he Director and writer Journalist, screenwriter and actor David Tripa (Madrid, 1969), for which he won the Goya Award for Best Direction and Screenplay Life is easy with eyes closed He is currently preparing a biopic on Eugenio. You know what I gave… and a documentary about Felipe Gonzalez, He’s already allied with producer W Journalist Jordi Ferreros, Director of the Lavinia Audiovisual production company for the production of documentaries the Holy FamilyAbout the Pujol clan HBO Max. The duo repeats the experience for the same platform, though it now changes the Heroes: They series documentary film Sofia and real lifewhich opens on Friday, June 23.
Q: Docuseries about the Pujol clan, Queen Sofia, Felipe Gonzalez… Are you comfortable with the genre, David?
David Trueba (DT): Yes. In addition, I believe that while information is biased, it should be placed in the context that corresponds to each one and that each one draws the conclusions they want. It was nothing intentional, but they touched my sensitive little strings as a journalist and as someone who believes in his country and that you should write a story that is more ambitious than one based on party ideology. you vote for.
Q: Jordi, because of your press profile, would you be interested in this project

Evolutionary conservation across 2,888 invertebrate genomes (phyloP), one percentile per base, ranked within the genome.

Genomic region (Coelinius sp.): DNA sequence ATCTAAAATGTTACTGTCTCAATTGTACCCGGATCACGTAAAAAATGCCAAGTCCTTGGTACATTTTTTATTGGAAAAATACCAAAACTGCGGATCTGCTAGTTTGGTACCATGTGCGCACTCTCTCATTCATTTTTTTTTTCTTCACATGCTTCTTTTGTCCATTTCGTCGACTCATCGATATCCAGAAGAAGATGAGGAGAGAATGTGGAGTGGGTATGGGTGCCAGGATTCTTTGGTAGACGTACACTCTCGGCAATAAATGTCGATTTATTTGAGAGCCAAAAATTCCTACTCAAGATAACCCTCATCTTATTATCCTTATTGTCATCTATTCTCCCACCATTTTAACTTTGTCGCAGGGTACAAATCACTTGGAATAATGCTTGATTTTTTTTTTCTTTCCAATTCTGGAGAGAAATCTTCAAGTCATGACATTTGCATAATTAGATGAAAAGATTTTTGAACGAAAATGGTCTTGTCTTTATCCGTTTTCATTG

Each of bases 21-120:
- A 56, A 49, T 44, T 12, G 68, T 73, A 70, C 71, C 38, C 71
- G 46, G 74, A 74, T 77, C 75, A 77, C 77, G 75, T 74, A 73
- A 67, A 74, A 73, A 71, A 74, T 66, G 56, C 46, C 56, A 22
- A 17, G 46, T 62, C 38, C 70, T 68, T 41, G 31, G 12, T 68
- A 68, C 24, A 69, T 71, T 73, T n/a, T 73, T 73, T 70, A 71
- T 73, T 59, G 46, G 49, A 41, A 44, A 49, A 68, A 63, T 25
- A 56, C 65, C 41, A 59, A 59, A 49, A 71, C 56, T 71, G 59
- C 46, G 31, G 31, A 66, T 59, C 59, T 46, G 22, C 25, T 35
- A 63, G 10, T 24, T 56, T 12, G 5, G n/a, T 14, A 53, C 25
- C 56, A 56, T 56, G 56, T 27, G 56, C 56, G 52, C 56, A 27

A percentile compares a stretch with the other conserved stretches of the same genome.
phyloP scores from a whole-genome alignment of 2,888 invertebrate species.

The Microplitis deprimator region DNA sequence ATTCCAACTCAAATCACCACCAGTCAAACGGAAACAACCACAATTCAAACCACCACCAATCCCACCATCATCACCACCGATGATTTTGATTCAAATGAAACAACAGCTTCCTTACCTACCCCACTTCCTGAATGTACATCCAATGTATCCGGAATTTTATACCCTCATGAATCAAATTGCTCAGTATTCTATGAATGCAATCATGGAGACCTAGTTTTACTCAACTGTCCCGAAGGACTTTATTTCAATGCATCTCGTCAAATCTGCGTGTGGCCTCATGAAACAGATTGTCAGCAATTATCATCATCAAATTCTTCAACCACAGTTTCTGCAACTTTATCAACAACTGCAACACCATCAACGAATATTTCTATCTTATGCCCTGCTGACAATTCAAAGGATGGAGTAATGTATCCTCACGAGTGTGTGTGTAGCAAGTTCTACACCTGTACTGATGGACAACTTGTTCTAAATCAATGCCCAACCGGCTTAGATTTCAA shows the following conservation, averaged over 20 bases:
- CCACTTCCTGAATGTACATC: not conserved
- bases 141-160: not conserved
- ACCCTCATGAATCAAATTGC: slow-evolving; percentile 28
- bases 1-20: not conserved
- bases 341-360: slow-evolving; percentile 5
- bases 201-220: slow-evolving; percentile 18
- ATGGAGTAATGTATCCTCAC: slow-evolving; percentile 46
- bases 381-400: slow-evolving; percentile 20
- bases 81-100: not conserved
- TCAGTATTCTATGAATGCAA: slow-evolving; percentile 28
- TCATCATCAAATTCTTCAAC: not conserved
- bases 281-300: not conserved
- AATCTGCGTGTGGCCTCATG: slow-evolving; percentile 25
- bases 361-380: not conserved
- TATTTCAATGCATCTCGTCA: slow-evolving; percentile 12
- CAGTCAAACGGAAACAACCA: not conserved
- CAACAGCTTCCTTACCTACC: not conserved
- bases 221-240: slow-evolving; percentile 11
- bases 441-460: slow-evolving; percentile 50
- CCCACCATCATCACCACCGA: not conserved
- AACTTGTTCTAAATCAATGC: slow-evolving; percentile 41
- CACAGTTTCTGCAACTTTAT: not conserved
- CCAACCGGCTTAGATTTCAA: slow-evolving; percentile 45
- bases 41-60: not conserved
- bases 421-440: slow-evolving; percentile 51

Jordi Ferreros (JF): Absolutely. Storytelling through characters is the dream of those of us who love to tell stories. And if you have heroes like Pujol and his family and Sofia and her family, that’s great stuff. They are fascinating characters in their own right and allow you to delve into history to understand how we got to where we are and how the society we live in was built.
Q: They tell all around the royal family, but they always associate it with Sofia.
DT: We never wanted to take it out on the front. She willingly played a minor background role, the almost static role of the Sphinx and we had to make the opposite effort to put her at the center of critical, conflicted or successful moments. How do you place it and how do you see the main character through it. That was one of the greatest assets of the project. Oddly enough, from this exercise came some facts that were there, but which we did not notice.
JF: We found out that he wasn’t a negative person. His public stance was in the background, but his role often went much further than that. There are moments when Sofia provides great support and great compass to Juan Carlos. The royal family ensured the continuity of the dynasty. If it were not for her, it is quite possible that the story would have been written differently.